Cassandra Batterby is a technical instructor at the therapeutic resource centre at Guild Lodge in Whittingham, near Preston. Cassandra, who has worked at the Trust for two years, provides creative interventions in artistic practices at the only medium secure NHS facility in the country which has the resources, space and dedicated, creative staff to do so. Art allows service users to express their inner thoughts, distract themselves from the challenges of their everyday situation, while helping them to better understand and make sense of their emotional wellbeing.

It increasing confidence, self-esteem, understanding of others and creates links to the community for voluntary and paid work opportunities. Patients use a range of practices, from traditional drawing and painting techniques, to lino and screen printing, collage, mixed media work, sculpture, creative writing, jewellery making and ceramic housewares.

Cassandra enjoys seeing the difference art makes to the lives of those involved:

“I get a huge sense of achievement and satisfaction seeing service users improve their skills and confidence creating artworks.”

After many years of teaching a range of people from different backgrounds, she decided she wanted to use her skills to help people in the mental health care system and work for the NHS.

Cassandra continued:

“Art has always been a passion of mine, even as a little girl, from those first experiences using ‘paint by numbers’.

I maintained an interest and a passion for it from a young age through to adulthood and have been lucky enough to be taught by some of the country’s leading art practitioners in traditional drawing and painting techniques. Once I gained the qualifications I went on to exhibit work in the UK and abroad, before deciding to go it alone with a business and I’ve never looked back.”

Art sessions at Guild Lodge have been ongoing for years in a mix of one-to-one and group sessions to support service users who have complex mental health conditions like bipolar, schizophrenia and acquired brain injuries, as well as depression, severe anxiety and personality disorders.

The staff make the creative session’s personcentred, planned and are reviewed on an individual basis. They take feedback from their service user students to constantly make improvements to their offering.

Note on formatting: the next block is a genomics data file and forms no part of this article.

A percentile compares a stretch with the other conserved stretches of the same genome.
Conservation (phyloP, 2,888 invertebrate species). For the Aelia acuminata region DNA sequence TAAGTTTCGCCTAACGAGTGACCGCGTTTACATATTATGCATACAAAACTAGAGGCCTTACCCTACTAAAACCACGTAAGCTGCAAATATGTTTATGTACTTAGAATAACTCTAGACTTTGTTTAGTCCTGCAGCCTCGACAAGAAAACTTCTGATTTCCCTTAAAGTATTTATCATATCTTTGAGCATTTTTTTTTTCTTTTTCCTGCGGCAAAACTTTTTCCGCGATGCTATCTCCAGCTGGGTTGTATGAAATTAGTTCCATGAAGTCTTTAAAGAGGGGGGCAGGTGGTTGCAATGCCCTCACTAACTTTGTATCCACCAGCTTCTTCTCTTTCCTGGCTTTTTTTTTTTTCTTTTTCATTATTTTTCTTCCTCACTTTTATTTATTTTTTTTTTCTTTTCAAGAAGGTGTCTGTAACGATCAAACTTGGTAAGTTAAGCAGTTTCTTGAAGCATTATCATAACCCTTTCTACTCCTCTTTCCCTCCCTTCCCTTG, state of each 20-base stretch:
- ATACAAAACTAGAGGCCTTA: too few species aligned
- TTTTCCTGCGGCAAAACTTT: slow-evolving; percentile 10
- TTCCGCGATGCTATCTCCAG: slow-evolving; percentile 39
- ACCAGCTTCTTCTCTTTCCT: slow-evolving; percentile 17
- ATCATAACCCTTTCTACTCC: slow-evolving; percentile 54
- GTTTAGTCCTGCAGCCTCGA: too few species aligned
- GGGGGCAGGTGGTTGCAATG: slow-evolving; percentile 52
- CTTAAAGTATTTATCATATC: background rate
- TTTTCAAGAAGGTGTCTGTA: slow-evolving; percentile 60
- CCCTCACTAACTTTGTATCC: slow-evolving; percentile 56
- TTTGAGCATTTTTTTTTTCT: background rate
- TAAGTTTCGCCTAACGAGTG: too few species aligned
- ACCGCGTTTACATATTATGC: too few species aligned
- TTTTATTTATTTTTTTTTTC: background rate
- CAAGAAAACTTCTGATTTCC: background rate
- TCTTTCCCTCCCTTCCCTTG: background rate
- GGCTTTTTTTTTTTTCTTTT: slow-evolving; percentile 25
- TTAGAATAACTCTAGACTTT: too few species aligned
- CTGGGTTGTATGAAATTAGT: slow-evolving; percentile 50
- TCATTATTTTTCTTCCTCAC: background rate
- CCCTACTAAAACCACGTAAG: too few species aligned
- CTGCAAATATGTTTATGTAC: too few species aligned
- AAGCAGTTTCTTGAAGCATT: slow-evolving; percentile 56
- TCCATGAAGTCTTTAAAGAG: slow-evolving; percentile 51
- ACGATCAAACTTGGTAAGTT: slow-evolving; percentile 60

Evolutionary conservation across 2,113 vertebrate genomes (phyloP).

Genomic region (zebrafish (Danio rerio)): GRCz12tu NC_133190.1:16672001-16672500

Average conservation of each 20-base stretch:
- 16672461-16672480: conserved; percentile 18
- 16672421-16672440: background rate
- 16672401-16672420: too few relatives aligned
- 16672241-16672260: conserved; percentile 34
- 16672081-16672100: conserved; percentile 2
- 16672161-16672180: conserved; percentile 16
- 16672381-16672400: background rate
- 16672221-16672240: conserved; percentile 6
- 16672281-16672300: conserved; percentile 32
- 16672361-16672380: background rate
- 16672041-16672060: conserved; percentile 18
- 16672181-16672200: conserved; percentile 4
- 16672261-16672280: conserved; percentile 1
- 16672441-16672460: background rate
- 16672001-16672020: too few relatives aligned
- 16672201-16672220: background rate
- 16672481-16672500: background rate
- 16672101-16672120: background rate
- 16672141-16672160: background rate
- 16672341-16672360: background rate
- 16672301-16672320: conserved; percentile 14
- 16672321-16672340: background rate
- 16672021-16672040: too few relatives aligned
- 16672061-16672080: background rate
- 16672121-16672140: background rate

So, how does it work?

When a service user has agreed to partake in an art-led activity, there is an initial discussion based around their personal and occupational goals, which are captured in their session plan.

Areas of interest are identified and the individual has an opportunity to assess their understanding of where their ability and confidence levels are. These goals are then reviewed regularly. This gives the person something to work towards, at their own pace.

Celebrating success

The therapeutic centre has had some recent success in the last few years, including recently seeing seven service users be awarded certificates from The Koestler Awards, a national art competition open to users of mental health services.

The awards ranged from the outstanding creation of 2D and 3D artworks to a special award for poetry, including the publishing of the poem in a book and a public reading of the work at a prestigious event in London.

They are not stopping there, they also collaborate on pieces of work and are involved in planning and installing their artwork in dedicated spaces. They’ve also had artwork displayed at University of Central Lancashire and the Harris Open exhibitions.

From the ward to the wall

Recently, two keen artists who are patients presented four pieces of their artwork to our CEO, Chris Oliver. Their themes directly relate to the duo’s personal preferences, feelings and experiences.

The works of art now take pride of place on display at Trust headquarters.

What’s next?

The future looks exciting for the therapeutic centre at Guild Lodge, with plans in place to make the art resource self-funded and is to be exhibited across a range of platforms and facilities, in the hope it will reach a wide audience to demonstrate and promote the benefits of art on mental health.

Cassandra concluded:

“We would love to take what we do to other areas of the Trust. We are currently involved in looking at how to incorporate art into a new learning disability facility to engage and motivate service users to get creative.”

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